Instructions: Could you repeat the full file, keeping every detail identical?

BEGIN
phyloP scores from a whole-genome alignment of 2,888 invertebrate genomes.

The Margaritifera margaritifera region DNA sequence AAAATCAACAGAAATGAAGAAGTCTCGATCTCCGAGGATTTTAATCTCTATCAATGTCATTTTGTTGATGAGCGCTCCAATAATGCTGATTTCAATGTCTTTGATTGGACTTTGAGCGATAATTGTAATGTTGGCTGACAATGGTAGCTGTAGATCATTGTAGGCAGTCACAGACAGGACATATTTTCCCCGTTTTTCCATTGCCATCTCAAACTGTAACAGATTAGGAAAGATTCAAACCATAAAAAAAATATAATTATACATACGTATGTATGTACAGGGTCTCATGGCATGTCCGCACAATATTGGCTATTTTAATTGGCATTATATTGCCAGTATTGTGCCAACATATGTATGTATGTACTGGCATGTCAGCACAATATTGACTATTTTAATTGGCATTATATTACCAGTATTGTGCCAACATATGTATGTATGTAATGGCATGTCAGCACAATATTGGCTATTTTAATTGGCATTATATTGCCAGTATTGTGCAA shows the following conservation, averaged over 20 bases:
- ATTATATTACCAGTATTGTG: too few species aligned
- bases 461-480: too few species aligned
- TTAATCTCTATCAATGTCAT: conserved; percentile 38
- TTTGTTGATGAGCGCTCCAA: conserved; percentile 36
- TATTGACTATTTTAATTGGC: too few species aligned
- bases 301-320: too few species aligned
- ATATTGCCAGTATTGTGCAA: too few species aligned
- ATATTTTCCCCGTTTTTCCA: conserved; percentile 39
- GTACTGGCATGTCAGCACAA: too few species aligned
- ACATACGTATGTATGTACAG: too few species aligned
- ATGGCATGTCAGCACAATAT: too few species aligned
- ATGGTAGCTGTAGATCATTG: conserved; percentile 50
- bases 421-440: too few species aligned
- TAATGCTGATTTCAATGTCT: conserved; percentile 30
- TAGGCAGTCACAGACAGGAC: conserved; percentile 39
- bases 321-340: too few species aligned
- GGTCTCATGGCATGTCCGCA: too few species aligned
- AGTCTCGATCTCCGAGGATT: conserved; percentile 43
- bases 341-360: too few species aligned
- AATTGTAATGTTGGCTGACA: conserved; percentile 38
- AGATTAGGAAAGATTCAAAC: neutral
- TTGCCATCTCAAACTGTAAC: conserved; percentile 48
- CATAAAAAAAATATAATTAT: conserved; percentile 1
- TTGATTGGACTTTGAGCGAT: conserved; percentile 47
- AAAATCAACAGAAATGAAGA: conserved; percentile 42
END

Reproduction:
phyloP scores from a whole-genome alignment of 2,888 invertebrate genomes.

The Margaritifera margaritifera region DNA sequence AAAATCAACAGAAATGAAGAAGTCTCGATCTCCGAGGATTTTAATCTCTATCAATGTCATTTTGTTGATGAGCGCTCCAATAATGCTGATTTCAATGTCTTTGATTGGACTTTGAGCGATAATTGTAATGTTGGCTGACAATGGTAGCTGTAGATCATTGTAGGCAGTCACAGACAGGACATATTTTCCCCGTTTTTCCATTGCCATCTCAAACTGTAACAGATTAGGAAAGATTCAAACCATAAAAAAAATATAATTATACATACGTATGTATGTACAGGGTCTCATGGCATGTCCGCACAATATTGGCTATTTTAATTGGCATTATATTGCCAGTATTGTGCCAACATATGTATGTATGTACTGGCATGTCAGCACAATATTGACTATTTTAATTGGCATTATATTACCAGTATTGTGCCAACATATGTATGTATGTAATGGCATGTCAGCACAATATTGGCTATTTTAATTGGCATTATATTGCCAGTATTGTGCAA shows the following conservation, averaged over 20 bases:
- ATTATATTACCAGTATTGTG: too few species aligned
- bases 461-480: too few species aligned
- TTAATCTCTATCAATGTCAT: conserved; percentile 38
- TTTGTTGATGAGCGCTCCAA: conserved; percentile 36
- TATTGACTATTTTAATTGGC: too few species aligned
- bases 301-320: too few species aligned
- ATATTGCCAGTATTGTGCAA: too few species aligned
- ATATTTTCCCCGTTTTTCCA: conserved; percentile 39
- GTACTGGCATGTCAGCACAA: too few species aligned
- ACATACGTATGTATGTACAG: too few species aligned
- ATGGCATGTCAGCACAATAT: too few species aligned
- ATGGTAGCTGTAGATCATTG: conserved; percentile 50
- bases 421-440: too few species aligned
- TAATGCTGATTTCAATGTCT: conserved; percentile 30
- TAGGCAGTCACAGACAGGAC: conserved; percentile 39
- bases 321-340: too few species aligned
- GGTCTCATGGCATGTCCGCA: too few species aligned
- AGTCTCGATCTCCGAGGATT: conserved; percentile 43
- bases 341-360: too few species aligned
- AATTGTAATGTTGGCTGACA: conserved; percentile 38
- AGATTAGGAAAGATTCAAAC: neutral
- TTGCCATCTCAAACTGTAAC: conserved; percentile 48
- CATAAAAAAAATATAATTAT: conserved; percentile 1
- TTGATTGGACTTTGAGCGAT: conserved; percentile 47
- AAAATCAACAGAAATGAAGA: conserved; percentile 42